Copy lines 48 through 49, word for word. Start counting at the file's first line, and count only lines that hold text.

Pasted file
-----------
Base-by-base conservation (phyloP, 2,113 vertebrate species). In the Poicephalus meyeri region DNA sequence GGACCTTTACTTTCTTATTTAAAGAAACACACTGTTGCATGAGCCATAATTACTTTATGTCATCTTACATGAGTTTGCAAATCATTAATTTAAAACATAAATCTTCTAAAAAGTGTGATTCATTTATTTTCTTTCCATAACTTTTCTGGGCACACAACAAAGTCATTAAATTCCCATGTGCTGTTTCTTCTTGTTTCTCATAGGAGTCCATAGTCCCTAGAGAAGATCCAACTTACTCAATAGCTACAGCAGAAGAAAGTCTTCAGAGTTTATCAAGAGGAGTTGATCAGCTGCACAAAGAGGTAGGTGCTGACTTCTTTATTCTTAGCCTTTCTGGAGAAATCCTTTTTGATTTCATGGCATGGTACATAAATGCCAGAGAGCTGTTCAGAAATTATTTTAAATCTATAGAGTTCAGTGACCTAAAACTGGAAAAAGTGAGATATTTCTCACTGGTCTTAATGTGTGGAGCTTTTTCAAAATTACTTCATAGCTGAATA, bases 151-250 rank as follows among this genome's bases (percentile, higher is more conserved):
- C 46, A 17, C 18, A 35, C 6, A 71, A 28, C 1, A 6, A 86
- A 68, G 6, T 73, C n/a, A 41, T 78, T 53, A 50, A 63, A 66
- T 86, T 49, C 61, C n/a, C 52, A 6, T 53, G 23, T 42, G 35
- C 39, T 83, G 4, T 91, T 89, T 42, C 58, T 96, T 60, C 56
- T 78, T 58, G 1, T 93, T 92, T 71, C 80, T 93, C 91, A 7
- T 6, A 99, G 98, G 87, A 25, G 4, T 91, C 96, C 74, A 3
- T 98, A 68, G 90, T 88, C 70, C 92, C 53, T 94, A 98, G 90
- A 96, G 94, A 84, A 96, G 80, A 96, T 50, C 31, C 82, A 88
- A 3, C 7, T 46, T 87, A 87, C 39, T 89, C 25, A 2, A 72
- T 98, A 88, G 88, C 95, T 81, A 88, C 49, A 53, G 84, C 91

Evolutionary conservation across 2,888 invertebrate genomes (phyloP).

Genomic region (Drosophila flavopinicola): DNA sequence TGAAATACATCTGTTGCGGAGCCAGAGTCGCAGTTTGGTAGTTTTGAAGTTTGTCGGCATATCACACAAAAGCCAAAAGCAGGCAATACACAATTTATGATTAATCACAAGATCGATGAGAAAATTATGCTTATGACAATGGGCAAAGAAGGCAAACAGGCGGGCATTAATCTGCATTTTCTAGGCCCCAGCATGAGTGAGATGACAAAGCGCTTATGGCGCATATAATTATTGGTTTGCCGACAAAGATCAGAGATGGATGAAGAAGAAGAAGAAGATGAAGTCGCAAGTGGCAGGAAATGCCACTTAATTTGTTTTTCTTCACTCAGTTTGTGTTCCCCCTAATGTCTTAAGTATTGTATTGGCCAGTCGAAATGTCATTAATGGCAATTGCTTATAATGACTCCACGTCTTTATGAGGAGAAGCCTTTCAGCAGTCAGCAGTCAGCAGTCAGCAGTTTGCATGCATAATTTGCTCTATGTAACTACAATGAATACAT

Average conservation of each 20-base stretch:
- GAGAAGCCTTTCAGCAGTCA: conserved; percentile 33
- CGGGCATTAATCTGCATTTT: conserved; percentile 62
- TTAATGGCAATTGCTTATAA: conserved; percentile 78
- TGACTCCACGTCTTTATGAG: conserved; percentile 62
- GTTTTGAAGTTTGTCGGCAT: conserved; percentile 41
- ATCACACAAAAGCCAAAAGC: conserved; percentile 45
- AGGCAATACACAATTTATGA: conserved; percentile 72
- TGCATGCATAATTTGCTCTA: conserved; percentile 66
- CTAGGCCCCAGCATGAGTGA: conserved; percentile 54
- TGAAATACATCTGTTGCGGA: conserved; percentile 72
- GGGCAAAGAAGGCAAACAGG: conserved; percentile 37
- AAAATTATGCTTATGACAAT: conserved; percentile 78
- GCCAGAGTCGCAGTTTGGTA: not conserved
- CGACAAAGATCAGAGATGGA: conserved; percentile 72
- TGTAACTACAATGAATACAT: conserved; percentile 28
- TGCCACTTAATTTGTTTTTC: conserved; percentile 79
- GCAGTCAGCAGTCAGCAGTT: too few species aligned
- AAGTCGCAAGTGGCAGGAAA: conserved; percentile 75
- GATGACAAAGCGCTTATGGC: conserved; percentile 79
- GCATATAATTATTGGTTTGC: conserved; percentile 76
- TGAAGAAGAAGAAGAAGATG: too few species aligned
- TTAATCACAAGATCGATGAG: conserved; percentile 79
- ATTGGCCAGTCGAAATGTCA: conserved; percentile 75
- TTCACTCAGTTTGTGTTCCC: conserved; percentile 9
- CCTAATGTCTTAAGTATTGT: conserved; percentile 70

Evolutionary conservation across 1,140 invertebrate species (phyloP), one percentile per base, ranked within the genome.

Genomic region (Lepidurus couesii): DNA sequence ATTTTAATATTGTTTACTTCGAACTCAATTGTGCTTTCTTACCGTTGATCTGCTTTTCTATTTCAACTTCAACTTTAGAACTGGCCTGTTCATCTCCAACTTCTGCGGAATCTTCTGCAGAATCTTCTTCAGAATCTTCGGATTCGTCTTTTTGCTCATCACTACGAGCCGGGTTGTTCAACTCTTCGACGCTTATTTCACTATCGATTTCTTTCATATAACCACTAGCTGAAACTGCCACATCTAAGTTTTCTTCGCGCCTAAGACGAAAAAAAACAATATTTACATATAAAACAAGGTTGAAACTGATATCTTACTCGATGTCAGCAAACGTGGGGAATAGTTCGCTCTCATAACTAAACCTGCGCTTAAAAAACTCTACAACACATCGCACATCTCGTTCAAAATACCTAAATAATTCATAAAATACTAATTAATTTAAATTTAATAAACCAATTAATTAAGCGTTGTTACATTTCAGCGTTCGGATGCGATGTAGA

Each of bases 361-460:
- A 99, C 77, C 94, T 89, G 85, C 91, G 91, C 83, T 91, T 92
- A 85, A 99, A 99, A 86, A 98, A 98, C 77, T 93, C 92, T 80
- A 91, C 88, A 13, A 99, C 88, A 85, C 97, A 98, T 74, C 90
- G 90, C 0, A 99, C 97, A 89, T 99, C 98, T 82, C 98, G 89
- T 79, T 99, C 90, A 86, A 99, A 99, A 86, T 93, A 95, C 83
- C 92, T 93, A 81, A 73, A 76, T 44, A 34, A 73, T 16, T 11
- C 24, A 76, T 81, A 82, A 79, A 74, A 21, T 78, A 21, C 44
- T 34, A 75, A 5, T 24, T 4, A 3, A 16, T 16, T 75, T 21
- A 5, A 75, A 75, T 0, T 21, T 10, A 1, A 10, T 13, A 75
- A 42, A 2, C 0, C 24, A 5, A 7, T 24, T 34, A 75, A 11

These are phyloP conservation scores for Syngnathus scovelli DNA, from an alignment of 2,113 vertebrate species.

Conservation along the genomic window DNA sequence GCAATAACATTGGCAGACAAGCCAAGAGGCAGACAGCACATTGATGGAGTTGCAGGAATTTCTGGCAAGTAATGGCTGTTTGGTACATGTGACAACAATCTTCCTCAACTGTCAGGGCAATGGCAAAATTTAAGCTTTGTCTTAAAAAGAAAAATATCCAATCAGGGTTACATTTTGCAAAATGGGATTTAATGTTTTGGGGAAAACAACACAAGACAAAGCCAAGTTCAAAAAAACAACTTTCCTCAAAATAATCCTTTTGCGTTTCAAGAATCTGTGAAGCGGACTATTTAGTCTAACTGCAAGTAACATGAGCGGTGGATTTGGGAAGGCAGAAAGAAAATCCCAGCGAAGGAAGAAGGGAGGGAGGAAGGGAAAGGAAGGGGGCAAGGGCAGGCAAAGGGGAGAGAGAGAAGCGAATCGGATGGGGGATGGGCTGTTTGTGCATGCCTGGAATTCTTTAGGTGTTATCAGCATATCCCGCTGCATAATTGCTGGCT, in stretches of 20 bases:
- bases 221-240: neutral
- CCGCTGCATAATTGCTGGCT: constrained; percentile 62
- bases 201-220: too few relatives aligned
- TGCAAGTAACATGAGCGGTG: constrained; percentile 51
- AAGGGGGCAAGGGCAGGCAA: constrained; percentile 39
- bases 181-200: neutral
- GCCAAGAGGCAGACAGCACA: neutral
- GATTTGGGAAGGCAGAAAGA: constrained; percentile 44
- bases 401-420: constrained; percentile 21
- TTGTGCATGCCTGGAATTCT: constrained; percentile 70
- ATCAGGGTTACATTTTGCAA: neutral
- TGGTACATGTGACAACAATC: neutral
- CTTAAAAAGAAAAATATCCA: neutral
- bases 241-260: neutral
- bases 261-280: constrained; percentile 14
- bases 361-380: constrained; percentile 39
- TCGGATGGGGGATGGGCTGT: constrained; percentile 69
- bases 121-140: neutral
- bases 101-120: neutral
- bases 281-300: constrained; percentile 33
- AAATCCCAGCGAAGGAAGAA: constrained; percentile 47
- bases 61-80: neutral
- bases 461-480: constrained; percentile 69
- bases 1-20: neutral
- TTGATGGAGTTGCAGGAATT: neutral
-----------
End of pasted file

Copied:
- C 92, T 93, A 81, A 73, A 76, T 44, A 34, A 73, T 16, T 11
- C 24, A 76, T 81, A 82, A 79, A 74, A 21, T 78, A 21, C 44